Serial Homeowner Suffers Large Penalties for Failing to Report Capital Gains

In Mark Campbell v HMRC [2022] TC08398, the First Tier Tribunal (FTT) concluded that the purchase, modification and sale of four properties in five years was not trading but was subject to Capital Gains Tax (CGT). No Principle Private Residence (PPR) relief was available on the disposals as the properties did not have sufficient quality of occupation.

HMRC issued:

  • a closure notice under section TMA 1970 s 28A for 2015–16, and
  • discovery assessments under TMA 1970 s 29 for 2012–13 and 2014–15 and
  • penalties under FA 2008 Schedule 41 for failure to notify liability to tax.

HMRC issued discovery assessments and raised penalties on the basis that:

  • The Appellant was trading and profits should be subjected to Income Tax.
  • The occupation of his parents’ house was not JRA.
  • The omissions of the disposals represented deliberate behaviour.

Did the activity constitute trading?

On balance, the FTT considered that the activities were not trading.

While the Appellant generated profit from the activities, the length of ownership of the properties was short, the properties had been modified prior to sale and there was a repeated pattern of renovation.

There was no connection with an existing trade or activity over a protracted period of time and the Appellant was not a professional property developer.

A rather surprising conclusion.

Was PPR available?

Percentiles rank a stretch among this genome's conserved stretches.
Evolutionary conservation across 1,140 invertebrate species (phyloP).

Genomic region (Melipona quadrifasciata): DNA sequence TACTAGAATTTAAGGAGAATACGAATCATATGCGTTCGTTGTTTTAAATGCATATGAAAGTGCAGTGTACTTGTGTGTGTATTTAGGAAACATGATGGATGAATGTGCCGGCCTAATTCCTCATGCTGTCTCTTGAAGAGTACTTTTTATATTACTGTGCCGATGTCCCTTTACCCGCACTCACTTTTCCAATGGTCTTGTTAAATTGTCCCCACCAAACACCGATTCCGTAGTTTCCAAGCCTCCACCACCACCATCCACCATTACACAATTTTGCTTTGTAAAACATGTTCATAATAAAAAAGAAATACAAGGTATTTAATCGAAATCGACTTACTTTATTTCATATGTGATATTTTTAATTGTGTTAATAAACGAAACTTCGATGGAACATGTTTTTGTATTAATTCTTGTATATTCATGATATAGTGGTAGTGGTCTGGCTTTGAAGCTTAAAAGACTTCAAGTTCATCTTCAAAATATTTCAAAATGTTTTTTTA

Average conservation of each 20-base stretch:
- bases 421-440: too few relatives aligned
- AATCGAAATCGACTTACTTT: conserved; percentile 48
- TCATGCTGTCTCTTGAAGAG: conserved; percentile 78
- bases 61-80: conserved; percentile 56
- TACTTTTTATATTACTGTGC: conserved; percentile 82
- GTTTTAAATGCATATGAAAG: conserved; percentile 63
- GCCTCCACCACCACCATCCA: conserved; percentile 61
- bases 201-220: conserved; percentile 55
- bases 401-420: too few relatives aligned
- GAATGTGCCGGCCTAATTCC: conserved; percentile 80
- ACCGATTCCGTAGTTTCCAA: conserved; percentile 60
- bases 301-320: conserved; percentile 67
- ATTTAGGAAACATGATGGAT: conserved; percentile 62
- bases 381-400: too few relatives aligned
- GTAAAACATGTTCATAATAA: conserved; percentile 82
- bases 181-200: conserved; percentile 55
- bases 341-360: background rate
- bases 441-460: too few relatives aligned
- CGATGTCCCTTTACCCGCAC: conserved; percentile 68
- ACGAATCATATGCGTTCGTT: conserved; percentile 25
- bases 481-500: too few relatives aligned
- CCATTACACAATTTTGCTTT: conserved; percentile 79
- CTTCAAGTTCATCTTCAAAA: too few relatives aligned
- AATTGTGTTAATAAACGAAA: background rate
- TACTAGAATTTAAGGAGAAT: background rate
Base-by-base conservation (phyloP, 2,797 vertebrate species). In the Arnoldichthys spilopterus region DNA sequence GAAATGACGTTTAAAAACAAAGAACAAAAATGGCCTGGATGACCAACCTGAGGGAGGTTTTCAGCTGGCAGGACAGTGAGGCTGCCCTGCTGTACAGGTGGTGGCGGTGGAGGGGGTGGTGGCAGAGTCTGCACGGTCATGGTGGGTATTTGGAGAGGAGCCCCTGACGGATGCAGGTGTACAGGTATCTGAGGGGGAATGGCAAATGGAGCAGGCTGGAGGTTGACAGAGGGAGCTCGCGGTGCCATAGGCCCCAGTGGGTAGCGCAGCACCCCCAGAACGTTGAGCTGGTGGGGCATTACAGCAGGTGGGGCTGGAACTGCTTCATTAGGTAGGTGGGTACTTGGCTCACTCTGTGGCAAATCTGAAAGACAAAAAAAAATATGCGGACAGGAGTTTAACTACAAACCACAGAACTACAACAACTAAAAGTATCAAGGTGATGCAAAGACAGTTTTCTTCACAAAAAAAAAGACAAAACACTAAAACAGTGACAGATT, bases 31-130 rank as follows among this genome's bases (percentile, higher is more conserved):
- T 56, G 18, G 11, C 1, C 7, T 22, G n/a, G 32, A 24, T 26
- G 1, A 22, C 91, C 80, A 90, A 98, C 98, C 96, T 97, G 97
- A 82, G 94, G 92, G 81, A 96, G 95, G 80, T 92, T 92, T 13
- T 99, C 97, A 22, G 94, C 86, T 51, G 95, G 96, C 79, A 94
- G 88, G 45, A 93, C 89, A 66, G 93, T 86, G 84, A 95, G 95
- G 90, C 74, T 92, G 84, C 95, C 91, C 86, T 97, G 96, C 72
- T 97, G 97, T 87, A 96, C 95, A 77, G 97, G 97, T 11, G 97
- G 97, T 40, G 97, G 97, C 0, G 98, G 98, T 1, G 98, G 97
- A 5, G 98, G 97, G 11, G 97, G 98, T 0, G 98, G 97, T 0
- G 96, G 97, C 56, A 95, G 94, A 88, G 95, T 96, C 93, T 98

PPR under TCGA 1992 s 222 was not available as there was no evidence to support the required degree of permanence, continuity or expectation of continuity of occupation in respect of any of the properties, council tax records showed the properties had all been empty for over two years and there was limited evidence to show work undertaken to make them habitable.

While no relief was available under section 222 TCGA 1992, it is nevertheless worth noting that any relief potentially available under section TCGA 1992 s 222 is subject to s 224(3), which prevents relief where the purpose of the acquisition was to realise a gain, or can limit relief where expenditure is incurred for the purposes of realising a gain.

Did the appellant occupy job related accommodation?

Residing in his parent’s house was not JRA under TCGA 1992 s 222(8).

Doctors’ letters supported that the Appellant cared for his father but that did not extend to supporting the proposition that the occupation of the property was JRA.  The existence and desire to acquire and live in other properties confirmed that there was no employment requirement to live in the family home.

It was found that the accommodation was not provided for the purposes of employment, but rather was a family arrangement.  A very predictable conclusion.

Were the discovery assessments valid?

The discovery assessments issued by HMRC were valid and the taxpayer could not displace the amounts on the grounds that:

  • There was a valid discovery.
  • Receipts and invoices were not retained, figures provided to HMRC were estimates from memory and these figures had been used by HMRC in their calculations.
  • The taxpayer had failed to keep necessary records and evidence to substantiate the claims: he could not show the assessments raised were incorrect.
  • Closure notices were valid.

Were the penalties appropriate?

The level of penalties raised was appropriate as there was deliberate behaviour and the appellant should have understood disposing of multiple properties would have tax implications or at least made enquiries to confirm.

The appeal was dismissed and assessments modified to reflect the findings.

The reporting of the decision is well worth reading for anyone interested in this area.  Details may be found at: